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We would estimate, based on nothing more than many seasons of observation,
that 60% or more, of recreational Skiers/Boarders do not take advantage of the
warmth capabilities of the exterior garments they already own. This is largely due to a
lack of either attention or correct knowledge applied to details, particularly around
the 4 perimeter seals of Neck, Waist, and both Wrists.
Any source of heat loss from these critical areas reduces your body’s ability
to retain or distribute core heat to all extremities. Conversely, any improvement
in insulating and/or sealing theses critical areas means everything stays warmer
and takes less energy to do so.
Of all of these, the one that stands out as most critical and sometimes least
understood, is Heat Loss and/or Cold Migration around the Neck/Head.
Total Heat Loss through the top of the human head is estimated at around 70%,
and while the exact percentage is greatly debated, it is acknowledged as the
single largest point of heat loss, so controlling insulation and cold air migration
around, and to the head through the gateway of the neck can be deduced as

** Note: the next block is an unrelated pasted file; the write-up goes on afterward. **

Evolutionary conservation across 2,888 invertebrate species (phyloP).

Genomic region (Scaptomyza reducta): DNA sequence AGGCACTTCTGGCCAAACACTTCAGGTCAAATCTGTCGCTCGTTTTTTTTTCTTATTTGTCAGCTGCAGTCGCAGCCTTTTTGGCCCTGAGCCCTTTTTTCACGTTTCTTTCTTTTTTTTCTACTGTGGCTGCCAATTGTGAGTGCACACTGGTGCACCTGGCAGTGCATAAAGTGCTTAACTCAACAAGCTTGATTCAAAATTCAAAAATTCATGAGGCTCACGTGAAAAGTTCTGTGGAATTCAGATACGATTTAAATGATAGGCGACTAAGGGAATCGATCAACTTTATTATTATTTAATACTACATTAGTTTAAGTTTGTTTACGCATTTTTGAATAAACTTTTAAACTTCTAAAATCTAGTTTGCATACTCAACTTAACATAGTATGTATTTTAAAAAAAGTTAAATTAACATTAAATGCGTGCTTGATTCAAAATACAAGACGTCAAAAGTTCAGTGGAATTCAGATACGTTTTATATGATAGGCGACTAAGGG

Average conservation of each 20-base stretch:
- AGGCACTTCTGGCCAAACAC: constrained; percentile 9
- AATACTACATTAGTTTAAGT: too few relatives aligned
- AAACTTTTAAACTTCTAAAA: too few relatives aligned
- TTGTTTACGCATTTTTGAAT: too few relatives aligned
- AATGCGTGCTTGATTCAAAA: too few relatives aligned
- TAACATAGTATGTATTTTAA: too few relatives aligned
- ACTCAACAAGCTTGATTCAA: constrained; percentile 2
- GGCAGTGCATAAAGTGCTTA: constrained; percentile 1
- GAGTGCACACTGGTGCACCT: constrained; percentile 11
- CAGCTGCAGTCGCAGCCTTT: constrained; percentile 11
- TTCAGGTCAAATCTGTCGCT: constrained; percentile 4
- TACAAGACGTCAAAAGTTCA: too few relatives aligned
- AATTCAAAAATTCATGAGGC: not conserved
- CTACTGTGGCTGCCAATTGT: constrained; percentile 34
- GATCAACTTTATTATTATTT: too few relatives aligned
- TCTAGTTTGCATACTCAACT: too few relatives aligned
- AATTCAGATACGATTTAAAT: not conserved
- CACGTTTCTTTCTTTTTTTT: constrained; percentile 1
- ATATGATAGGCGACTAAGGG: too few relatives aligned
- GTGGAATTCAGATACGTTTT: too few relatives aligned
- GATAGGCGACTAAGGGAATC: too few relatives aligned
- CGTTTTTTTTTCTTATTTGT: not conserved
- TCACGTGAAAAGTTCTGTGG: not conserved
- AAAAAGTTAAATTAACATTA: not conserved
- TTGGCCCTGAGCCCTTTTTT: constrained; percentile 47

an extremely important element in the equation.
What we see there as the biggest functional error is the Improper Use of Hoods
in very cold weather.
It is not uncommon to see people winging down the Mountain with Hood up and
over the head, and wind pressure puffing the Hood out to the full dimensions of
a ballon around the face of the Skier/Boarder. That retained wind pressure within
the hood has no way to go except around the head and/or down the neck and into
the interior cavity of the jacket... exactly where you don’t want cold air, but there it
goes anyway, thanks to Relative forward airspeed of the moving person and the
consequent Cold Air Entrapment of the Hood.
Example Pic: Hood Scoop Air Speed Wind Pressurized...
With all due respect to this person, who is actually an Excellent Skier...
The only place the cold air entrapped by their hood can go, is straight
down their back. There is no other way for the contained pressure to go.
Hoods are impossible to seal correctly at Speed and we recommend they never be
used when in forward motion. The head should be independently insulated and wind
protected by the proper fit of a Helmet and Goggles Interface together with a Balaclava,
and the neck should be independently sealed by either one or two overlapping neck
warmers and the Full Closure of the Jacket Collar Zipper Overlap.
Additionally, even the most basic of Helmets is vastly warmer than any Toque,
not to mention the obvious safety benefits. So, forget the hood... remove it completely
if possible, and concentrate on covering/sealing/insulating Neck/Head separately
to eliminate any possibility of cold air ingress to the Jacket.
In Our Opinion, there are only three appropriate Cold-Winter Ski/Board uses for a Hood.
1) When Stationary with Zero Facing or Cross Wind.
2) When Wind is Only at your Back.